To understand what’s happening in the Louisiana sugarcane industry infrastructure, first focus on 2001-02, when growers planted just under 500,000 acres, the state’s peak.
“Since then, we’ve had allotments which limited the production of sugar for states producing sugarcane and sugar beet,” says Ben Legendre, LSU AgCenter sugarcane specialist. “We reverted back to base acres.”
By going with base acres, if Louisiana cane growers meet or exceed allotments, only those acres from the base would receive payment for their sugar. When this was being contemplated, many growers and mill personnel gathered “and discussed the fact that if farmers planted acreage over the allowed base, they might not get paid for the sugar produced from those acres.”
The designation quickly led to a decrease in sugarcane acreage. “What grower would plant an acre of cane and not be paid for the sugar? Who wants to put the inputs in and not be able to market their crop?”
In 2002, several hurricanes swept through the state and the residual effects were still being dealt with in 2003 and 2004. Then, in 2005, three additional hurricanes hit.
“Many folks don’t remember Hurricane Cindy that struck southeast Louisiana several months before Katrina,” says Legendre. “And a lot of the 2006 yield was hurt by early freezes.”
Those weather events meant the state never reached its allotment. In fact, farmers could have kept almost every acre, base or not, in production and still been paid.
Also in the mix: Louisiana is a “proportionate share” state.
“If we fill the allotment, there was always a possibility they could come back and say, ‘Even though your base acreage is X, there could be proportionate shares which are based on your base acres. That could further reduce the amount of land you can grow cane on and sell sugar from.’
“That has never happened, thank goodness, and it doesn’t appear to have a chance in the new farm bill. But who knows? If the same basic structure is kept, there’s a chance farmers, based on their proportionate share, will be told how much sugar they can actually market.”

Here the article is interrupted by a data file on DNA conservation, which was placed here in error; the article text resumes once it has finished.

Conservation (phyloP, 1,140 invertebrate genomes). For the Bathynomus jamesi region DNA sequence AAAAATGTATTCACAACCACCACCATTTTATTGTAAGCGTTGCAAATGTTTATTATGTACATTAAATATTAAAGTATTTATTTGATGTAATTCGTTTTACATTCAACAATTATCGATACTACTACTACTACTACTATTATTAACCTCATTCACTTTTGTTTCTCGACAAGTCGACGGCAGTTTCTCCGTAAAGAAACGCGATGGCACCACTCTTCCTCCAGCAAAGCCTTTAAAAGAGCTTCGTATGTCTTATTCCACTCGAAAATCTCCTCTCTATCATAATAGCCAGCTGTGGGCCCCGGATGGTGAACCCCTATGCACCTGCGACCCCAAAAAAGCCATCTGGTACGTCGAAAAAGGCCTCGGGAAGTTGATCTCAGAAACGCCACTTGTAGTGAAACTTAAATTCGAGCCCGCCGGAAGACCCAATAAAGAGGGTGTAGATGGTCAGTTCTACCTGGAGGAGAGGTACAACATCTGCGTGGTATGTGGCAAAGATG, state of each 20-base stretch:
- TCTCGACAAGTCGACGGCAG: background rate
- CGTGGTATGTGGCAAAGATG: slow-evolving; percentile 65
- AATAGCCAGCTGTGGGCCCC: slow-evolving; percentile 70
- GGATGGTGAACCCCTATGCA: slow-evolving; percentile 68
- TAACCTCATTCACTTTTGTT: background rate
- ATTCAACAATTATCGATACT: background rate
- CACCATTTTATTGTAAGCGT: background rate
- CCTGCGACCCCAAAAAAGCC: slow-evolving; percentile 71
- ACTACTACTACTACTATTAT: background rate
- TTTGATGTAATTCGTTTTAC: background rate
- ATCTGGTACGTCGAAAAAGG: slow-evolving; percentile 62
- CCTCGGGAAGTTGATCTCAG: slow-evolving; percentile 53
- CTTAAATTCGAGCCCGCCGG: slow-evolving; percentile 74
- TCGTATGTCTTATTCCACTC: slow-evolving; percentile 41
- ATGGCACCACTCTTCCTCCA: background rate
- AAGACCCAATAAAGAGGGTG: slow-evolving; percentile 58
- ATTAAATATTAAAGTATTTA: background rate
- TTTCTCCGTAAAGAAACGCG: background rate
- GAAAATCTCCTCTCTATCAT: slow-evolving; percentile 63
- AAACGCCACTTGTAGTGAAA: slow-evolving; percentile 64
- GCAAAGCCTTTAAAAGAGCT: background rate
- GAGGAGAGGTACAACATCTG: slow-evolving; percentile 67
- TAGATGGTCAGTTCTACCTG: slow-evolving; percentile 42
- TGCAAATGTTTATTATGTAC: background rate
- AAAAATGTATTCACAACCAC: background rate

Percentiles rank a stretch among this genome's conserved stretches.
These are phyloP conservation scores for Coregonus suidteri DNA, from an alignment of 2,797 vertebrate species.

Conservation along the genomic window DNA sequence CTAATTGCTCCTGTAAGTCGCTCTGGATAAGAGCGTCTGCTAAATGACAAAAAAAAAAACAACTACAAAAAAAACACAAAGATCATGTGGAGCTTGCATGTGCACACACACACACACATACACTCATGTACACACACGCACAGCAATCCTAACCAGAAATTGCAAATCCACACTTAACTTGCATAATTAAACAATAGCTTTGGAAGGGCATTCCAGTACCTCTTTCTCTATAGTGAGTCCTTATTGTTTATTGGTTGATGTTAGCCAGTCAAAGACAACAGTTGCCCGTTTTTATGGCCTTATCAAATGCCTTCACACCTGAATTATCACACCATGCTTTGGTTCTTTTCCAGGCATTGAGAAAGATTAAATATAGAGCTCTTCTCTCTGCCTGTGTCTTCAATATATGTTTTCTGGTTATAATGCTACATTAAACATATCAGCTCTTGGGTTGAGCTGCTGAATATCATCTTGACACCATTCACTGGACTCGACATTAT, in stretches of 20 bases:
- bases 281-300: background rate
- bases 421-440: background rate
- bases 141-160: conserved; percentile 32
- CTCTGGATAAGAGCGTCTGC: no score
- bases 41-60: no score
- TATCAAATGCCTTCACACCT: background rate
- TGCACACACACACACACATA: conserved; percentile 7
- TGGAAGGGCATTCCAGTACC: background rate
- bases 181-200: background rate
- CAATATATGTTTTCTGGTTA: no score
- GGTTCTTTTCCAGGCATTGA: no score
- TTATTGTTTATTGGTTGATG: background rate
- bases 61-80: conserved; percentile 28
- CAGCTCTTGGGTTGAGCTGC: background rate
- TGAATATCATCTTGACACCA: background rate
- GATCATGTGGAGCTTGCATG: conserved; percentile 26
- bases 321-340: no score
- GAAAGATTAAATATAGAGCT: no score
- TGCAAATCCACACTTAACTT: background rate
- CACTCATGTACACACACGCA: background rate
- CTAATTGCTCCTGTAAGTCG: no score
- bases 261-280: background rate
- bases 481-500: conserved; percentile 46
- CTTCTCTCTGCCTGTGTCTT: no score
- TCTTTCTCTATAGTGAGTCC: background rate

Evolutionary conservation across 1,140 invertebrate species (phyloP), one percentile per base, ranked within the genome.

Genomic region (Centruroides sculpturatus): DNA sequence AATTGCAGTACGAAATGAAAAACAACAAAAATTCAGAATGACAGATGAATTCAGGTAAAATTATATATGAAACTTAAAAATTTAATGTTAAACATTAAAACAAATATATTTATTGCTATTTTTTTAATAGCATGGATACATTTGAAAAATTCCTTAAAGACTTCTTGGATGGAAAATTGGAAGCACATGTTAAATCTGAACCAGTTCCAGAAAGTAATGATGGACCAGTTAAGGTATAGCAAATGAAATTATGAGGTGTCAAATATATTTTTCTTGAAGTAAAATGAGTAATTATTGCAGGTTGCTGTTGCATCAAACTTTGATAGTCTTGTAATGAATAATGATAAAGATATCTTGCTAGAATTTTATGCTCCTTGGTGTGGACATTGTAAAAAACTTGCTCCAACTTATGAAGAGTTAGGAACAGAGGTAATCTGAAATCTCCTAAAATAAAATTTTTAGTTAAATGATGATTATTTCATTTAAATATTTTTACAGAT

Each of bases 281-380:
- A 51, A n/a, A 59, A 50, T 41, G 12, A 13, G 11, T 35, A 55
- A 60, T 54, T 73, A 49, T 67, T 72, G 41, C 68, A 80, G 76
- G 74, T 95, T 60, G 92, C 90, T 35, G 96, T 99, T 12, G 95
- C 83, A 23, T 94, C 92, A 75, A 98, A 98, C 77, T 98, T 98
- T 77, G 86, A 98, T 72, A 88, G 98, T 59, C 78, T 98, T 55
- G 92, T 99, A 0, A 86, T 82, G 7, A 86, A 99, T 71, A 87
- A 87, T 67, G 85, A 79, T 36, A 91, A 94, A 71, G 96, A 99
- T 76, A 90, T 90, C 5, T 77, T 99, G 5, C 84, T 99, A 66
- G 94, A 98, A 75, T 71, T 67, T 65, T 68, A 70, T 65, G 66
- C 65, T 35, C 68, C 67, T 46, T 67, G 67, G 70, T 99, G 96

Since hurricanes Katrina and Rita ruined coastal Louisiana and Mississippi, residents of the region have moved inland. Even though New Orleans was devastated, areas just west of the city emerged intact.
And while Rita devastated the southern parishes like Cameron, southern parishes like Lafayette and Iberia weren’t as inundated.
“A lot of former New Orleans residents have moved into Prairieville, Laplace and Baton Rouge. But they’ve also moved to New Iberia and Lafayette.”
The migration is often at the expense of cane land. “There isn’t a lot of land available around Lafayette Parish that isn’t in sugarcane. The same is happening in Iberia (the state’s largest cane-producing parish) and St. Martin parishes, which have lost considerable acreage due to urban encroachment.
“The Youngsville area is a perfect example of this. Youngsville is unrecognizable from five years ago. There are tremendous amounts of building going on: condos, subdivisions, you name it.
“In St. Martin Parish, we’ve already lost at least a few thousand cane acres. When you add all that up, it’s easy to see why cane acreage is being lost.”
The southern tier of cane-growing parishes is basically monoculture. There may be small acreages of soybeans, millet and wheat — but those are normally double-cropped with cane.